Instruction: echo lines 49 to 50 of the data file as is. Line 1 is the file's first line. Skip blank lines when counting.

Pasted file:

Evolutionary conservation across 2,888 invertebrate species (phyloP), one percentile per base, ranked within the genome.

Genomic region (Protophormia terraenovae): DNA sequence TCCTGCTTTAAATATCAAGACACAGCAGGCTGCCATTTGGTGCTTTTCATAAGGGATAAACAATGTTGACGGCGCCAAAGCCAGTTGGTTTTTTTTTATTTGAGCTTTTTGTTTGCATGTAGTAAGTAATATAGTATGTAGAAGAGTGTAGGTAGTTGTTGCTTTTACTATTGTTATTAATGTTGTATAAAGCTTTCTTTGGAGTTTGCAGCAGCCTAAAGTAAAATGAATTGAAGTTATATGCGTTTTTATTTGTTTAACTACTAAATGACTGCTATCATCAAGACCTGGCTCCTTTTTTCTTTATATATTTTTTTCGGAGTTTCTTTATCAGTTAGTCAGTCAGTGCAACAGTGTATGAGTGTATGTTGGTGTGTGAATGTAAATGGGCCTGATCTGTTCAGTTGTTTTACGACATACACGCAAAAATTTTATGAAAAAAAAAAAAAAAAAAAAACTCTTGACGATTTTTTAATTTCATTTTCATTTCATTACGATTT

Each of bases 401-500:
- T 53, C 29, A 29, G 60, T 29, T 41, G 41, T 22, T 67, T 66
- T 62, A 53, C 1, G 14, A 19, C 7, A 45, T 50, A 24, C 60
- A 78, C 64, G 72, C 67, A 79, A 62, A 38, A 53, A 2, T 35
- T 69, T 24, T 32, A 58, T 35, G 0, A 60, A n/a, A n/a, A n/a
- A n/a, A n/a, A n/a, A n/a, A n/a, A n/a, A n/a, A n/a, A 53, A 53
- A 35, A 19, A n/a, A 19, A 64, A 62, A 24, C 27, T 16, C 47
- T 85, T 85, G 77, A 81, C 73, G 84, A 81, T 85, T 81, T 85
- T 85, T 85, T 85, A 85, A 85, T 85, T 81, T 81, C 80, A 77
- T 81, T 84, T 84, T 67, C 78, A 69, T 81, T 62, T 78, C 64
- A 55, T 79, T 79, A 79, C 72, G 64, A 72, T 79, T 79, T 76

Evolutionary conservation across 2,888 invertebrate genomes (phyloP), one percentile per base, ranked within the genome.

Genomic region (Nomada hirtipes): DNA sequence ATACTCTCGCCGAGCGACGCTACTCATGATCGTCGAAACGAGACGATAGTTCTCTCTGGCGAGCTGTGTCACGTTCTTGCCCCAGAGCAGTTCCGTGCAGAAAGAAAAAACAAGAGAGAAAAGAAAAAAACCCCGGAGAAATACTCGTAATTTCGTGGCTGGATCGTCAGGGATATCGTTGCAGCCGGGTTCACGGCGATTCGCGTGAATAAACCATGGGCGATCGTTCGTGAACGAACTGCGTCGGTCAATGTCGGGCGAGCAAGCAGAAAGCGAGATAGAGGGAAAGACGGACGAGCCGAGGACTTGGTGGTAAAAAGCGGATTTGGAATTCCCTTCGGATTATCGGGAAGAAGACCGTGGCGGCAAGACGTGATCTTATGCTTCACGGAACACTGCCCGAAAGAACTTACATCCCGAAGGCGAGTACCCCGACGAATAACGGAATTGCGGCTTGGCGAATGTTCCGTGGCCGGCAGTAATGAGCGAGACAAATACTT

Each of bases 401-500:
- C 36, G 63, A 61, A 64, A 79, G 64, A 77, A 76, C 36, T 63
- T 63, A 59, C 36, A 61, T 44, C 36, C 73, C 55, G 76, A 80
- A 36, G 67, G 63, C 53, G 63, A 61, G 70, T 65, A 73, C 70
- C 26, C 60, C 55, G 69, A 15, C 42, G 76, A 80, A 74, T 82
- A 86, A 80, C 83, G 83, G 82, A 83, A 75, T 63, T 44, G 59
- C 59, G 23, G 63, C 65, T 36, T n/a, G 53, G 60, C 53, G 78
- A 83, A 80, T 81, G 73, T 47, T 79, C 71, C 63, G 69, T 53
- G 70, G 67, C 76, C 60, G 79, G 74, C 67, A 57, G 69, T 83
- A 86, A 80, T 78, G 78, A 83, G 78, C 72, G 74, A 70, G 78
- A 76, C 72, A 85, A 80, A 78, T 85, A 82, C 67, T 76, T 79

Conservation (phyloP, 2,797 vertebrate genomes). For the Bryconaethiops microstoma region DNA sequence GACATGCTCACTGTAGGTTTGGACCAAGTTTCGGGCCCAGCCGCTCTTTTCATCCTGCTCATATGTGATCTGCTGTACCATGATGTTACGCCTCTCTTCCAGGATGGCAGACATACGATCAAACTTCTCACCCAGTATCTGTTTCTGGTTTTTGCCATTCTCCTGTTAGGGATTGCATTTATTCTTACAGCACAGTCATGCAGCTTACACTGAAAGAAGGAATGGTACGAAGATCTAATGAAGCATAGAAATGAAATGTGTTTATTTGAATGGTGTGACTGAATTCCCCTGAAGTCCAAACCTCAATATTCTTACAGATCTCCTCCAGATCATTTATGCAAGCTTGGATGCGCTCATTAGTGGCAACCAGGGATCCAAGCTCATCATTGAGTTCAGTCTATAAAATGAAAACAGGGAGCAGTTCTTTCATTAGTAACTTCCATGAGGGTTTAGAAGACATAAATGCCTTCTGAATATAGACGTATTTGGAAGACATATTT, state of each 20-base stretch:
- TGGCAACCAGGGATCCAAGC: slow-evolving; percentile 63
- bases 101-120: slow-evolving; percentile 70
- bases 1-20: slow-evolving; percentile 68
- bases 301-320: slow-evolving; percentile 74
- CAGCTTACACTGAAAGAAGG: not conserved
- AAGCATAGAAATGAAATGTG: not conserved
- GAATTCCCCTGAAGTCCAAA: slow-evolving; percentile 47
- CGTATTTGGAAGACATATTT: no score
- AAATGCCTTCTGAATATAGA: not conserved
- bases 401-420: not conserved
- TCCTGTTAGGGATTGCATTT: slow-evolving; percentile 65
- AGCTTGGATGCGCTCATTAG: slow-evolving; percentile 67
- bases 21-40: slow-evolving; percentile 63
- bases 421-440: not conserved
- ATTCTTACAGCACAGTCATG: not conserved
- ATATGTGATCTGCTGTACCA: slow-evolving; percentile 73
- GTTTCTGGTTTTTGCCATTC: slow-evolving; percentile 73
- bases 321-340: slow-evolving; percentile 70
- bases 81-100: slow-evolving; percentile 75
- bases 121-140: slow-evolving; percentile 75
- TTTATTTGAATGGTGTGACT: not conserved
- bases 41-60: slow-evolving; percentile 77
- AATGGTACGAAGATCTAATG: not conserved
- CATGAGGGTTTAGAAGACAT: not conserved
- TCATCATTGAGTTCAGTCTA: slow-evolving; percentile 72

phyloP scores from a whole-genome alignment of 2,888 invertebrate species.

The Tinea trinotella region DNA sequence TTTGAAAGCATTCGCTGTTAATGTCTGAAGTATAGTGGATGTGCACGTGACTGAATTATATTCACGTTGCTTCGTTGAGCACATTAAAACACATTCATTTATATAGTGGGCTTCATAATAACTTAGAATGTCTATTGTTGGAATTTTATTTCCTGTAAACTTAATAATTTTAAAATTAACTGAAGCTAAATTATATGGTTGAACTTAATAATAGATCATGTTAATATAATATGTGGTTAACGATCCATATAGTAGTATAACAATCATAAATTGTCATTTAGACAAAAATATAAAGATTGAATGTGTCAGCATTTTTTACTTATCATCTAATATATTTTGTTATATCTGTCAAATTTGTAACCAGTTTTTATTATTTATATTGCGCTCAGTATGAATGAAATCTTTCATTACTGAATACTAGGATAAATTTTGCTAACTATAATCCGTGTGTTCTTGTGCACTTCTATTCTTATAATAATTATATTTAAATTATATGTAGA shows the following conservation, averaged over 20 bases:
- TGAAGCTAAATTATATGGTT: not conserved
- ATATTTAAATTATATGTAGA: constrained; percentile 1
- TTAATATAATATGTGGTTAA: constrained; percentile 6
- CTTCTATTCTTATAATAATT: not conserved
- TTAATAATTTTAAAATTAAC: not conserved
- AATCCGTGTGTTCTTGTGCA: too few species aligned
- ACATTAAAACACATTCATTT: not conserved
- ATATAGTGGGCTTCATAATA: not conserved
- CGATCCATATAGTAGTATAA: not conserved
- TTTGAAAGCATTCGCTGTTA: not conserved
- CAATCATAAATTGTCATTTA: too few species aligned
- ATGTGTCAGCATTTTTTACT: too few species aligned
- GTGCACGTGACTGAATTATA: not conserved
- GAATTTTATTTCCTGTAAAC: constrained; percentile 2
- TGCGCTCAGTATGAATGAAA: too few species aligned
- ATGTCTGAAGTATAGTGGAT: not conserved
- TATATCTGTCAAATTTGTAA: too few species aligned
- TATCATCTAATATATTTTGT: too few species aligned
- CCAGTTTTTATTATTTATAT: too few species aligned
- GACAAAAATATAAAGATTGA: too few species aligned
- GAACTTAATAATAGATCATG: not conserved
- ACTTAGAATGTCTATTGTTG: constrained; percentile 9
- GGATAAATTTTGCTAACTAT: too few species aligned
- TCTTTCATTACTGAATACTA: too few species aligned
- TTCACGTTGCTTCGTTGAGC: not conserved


- bases 41-60: slow-evolving; percentile 77
- AATGGTACGAAGATCTAATG: not conserved